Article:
Atrioventricular Block, Second Degree–Mobitz Type II in Cats
The heart of a cat, like other mammalian hearts, is divided into four chambers. The two top chambers are called the atria (singular: atrium) and the bottom chambers are called the ventricles. The heart has an electrical conduction system that is responsible for controlling the heart rate. This electrical conduction system generates electrical impulses (waves), which propagate throughout the musculature of the heart, stimulating the heart’s muscles to contract and push blood through the interior arteries and out into the body.
There are two nodes (masses of tissue) present in the heart that play an important role in this conduction system. The sinus node, or sinoatrial (SA) node, is a clustered collection of similar cells located in the right atrium, its purpose being to generate electrical impulses and to serve as the heart’s pacemaker. The other node is called the atrioventricular (AV) node. Like the SA node, it is a clustered collection of similar cells situated in the right atrium, close to the ventricle. The AV node receives impulses from the SA node, and after a small delay, directs the impulses to the ventricles. This delay allows for the atrium to eject blood into the ventricle before the ventricular muscles contract. The AV node can also take the place of the SA node as the heart’s pacemaker, should the SA node be affected adversely by a pathological condition of the heart.
Second degree AV block in cats is a disease in which the above mentioned electrical conduction system goes off course, as some impulses are not passed down from the atria to the ventricles, thus impairing contraction and pumping functions of the heart muscles. AV block is rare in healthy cats but may be found in older cats.
Symptoms and Types
Some cats remain asymptomatic while other may show the following symptoms:
- Sudden collapse
- Syncope (fainting)
In cases of digoxin (a drug used to treat many cardiac diseases) intoxication, an animal may show the following symptoms:
- Poor appetite
- Symptoms related to underlying disease
- Involvement of non-cardiac diseases
- Age related degenerative changes within the cardiac conduction system
- Drug side effects (e.g., digoxin, a drug used to treat many cardiac diseases)
- Cardiac neoplasia
- Infections involving the heart (e.g., bacterial, viral, parasitic)
- Cardiomyopathy (heart muscle disease)
You will need to give a thorough history of your cat’s health, onset of symptoms, and possible incidents that might have preceded this condition. A previous illness or treatment history is important in these cases. After performing a complete physical examination, your veterinarian will measure your cat’s arterial blood pressure to check for hypertension (high blood pressure) related to cardiac disease. Laboratory tests include the standard complete blood count, biochemistry profile, and urinalysis. These tests are of importance in the diagnosis of this problem as there are some biochemical changes that can predispose your cat to AV block. For example, if digoxin toxicity is suspected, the level of digoxin will be measured in your cat’s serum. More specific tests may be conducted to evaluate the presence of infectious disease or parasitism. Blood culture/sensitivity tests will show evidence of a type of organism that is involved in infection and its sensitivity to various antibiotics.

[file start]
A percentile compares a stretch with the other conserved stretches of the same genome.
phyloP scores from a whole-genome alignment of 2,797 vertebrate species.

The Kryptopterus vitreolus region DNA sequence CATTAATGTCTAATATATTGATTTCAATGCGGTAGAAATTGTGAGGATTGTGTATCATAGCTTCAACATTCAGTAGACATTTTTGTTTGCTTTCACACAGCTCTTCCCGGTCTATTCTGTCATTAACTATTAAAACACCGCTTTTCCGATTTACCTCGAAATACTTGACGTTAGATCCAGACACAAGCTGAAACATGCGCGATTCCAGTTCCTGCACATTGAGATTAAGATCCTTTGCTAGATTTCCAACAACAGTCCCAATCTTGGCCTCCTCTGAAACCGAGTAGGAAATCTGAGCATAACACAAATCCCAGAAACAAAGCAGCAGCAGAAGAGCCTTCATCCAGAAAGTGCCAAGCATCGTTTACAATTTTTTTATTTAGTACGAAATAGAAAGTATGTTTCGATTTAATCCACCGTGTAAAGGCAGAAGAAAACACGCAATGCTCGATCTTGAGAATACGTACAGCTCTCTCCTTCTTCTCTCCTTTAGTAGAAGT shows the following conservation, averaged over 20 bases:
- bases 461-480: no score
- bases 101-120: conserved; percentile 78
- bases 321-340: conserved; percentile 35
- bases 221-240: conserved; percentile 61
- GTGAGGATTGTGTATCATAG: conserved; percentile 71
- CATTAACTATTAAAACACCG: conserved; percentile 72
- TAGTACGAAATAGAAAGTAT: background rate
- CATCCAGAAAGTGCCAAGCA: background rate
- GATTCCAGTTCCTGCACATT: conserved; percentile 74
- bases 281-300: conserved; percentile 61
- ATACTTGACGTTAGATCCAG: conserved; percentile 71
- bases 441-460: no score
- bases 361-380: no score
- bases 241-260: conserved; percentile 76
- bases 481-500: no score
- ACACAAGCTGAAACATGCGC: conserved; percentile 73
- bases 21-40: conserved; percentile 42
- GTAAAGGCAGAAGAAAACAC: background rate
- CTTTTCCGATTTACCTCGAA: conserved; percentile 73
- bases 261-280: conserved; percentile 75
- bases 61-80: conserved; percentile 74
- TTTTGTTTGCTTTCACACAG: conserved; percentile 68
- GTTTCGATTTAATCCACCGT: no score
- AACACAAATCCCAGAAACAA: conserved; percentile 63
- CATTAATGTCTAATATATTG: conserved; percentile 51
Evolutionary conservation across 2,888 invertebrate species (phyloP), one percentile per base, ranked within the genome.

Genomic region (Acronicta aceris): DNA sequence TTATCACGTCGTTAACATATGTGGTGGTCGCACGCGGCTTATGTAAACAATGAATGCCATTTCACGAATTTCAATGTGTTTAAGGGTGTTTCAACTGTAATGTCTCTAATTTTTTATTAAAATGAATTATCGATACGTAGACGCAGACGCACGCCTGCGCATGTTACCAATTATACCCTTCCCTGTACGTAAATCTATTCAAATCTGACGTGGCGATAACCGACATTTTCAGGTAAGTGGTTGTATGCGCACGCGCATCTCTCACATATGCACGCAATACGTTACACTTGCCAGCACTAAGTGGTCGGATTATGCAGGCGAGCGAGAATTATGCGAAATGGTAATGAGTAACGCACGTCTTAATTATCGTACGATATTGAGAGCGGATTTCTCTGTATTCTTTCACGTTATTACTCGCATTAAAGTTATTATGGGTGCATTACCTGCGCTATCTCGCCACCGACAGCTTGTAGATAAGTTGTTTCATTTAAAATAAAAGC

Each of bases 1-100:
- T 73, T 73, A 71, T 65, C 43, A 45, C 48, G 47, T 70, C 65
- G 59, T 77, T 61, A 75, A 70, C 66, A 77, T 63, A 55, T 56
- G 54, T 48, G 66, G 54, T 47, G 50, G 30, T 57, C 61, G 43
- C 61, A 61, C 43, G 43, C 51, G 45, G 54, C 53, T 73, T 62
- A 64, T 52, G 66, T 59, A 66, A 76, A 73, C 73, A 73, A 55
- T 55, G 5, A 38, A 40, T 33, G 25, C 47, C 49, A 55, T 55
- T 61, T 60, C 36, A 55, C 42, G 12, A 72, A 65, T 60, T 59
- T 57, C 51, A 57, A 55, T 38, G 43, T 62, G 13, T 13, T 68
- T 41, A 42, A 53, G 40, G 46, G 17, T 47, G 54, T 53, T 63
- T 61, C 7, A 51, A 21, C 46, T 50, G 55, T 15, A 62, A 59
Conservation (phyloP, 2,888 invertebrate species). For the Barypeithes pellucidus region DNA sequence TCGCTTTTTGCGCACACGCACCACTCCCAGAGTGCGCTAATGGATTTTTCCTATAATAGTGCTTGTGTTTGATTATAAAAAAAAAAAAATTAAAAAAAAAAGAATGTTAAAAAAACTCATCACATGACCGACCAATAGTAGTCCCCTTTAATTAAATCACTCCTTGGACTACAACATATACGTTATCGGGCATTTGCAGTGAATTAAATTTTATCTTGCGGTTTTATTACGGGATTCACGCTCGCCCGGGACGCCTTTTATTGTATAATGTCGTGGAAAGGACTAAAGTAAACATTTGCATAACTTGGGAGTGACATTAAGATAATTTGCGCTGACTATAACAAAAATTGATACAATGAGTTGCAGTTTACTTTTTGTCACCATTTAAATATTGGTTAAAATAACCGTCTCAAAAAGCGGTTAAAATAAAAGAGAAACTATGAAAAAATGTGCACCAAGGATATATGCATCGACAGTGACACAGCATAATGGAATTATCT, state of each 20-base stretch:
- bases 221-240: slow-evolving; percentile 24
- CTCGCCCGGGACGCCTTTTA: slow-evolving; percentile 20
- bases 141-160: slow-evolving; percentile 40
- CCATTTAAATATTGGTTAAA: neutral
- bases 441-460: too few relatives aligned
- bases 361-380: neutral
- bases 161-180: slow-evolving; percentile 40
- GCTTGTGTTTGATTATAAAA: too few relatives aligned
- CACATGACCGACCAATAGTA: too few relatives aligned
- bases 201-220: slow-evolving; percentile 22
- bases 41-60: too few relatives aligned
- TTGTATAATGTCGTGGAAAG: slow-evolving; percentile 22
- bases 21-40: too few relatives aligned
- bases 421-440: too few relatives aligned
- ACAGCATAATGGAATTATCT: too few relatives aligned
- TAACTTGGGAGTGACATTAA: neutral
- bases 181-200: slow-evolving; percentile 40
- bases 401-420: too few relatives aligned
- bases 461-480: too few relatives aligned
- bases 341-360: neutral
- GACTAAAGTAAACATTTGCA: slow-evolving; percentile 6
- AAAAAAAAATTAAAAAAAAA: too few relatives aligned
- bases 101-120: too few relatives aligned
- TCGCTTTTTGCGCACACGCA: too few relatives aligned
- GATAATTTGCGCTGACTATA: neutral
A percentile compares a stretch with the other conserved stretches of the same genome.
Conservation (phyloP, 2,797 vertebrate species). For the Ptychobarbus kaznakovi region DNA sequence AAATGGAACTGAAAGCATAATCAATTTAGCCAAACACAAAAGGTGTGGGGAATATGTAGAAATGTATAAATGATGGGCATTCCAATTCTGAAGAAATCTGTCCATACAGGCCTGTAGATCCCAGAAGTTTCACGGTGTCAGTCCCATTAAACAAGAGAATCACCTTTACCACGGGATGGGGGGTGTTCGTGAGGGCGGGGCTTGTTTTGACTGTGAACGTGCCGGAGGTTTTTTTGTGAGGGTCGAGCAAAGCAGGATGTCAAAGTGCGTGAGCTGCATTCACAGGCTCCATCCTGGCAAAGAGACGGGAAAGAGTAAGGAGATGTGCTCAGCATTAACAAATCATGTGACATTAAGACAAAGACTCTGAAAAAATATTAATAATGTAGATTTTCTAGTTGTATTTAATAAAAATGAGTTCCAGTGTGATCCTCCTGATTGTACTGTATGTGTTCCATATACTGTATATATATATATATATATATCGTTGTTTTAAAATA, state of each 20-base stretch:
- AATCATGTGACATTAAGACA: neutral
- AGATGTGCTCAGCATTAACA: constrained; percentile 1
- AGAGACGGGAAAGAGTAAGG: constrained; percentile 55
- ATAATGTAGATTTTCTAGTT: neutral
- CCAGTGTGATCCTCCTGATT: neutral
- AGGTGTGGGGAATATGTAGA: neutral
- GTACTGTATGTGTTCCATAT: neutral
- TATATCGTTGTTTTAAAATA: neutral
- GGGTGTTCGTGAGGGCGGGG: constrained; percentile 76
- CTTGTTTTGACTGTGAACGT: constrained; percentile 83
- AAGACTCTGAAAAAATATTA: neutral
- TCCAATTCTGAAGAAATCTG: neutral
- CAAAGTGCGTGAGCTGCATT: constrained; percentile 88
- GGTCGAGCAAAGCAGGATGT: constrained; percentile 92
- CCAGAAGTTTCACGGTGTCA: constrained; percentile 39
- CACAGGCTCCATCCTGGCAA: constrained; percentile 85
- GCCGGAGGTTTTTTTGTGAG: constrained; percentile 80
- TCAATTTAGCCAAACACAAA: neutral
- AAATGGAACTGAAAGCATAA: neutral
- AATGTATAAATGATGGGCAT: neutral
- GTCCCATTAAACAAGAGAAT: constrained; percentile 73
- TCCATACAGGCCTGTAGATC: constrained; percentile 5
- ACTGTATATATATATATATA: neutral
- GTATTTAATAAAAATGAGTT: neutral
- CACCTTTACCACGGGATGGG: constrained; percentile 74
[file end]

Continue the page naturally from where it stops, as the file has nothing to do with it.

Other diagnostic tools that are important for the evaluation of the heart’s structural and functional parameters include electrocardiography (ECG) and echocardiography for measuring the heart’s electrical impulses.
This disease is not aggressively treated in cats. If the heart rate is being maintained at a level at which the heart can pump an adequate amount of blood for normal body functions, generally no treatment will be required. If an underlying disease is responsible for the AV block, your veterinarian will treat it accordingly.
Living and Management
There is no special nursing care that is required for these patients. If symptoms persist, strict cage rest is often recommended. Your veterinarian may also recommend a special diet for your cat if there is an underlying disease requiring dietary restrictions. It should be noted that if there is an underlying cause that is responsible for the AV block, it will need to be treated in order for the problem to be resolved. You will need to talk to your veterinarian about the various options available for treatment.
In persistent cases, medication is not enough for long-term treatment of this problem. For such a case, a veterinarian may suggest a permanent pacemaker (a small device that is placed under the skin of the thoracic [chest] cavity to help control an abnormal heart rhythm) for long-term management. You may need to visit your veterinarian frequently for evaluation of your cat’s current cardiac health status and progress, as this problem can lead to further serious complications if it is not monitored regularly.
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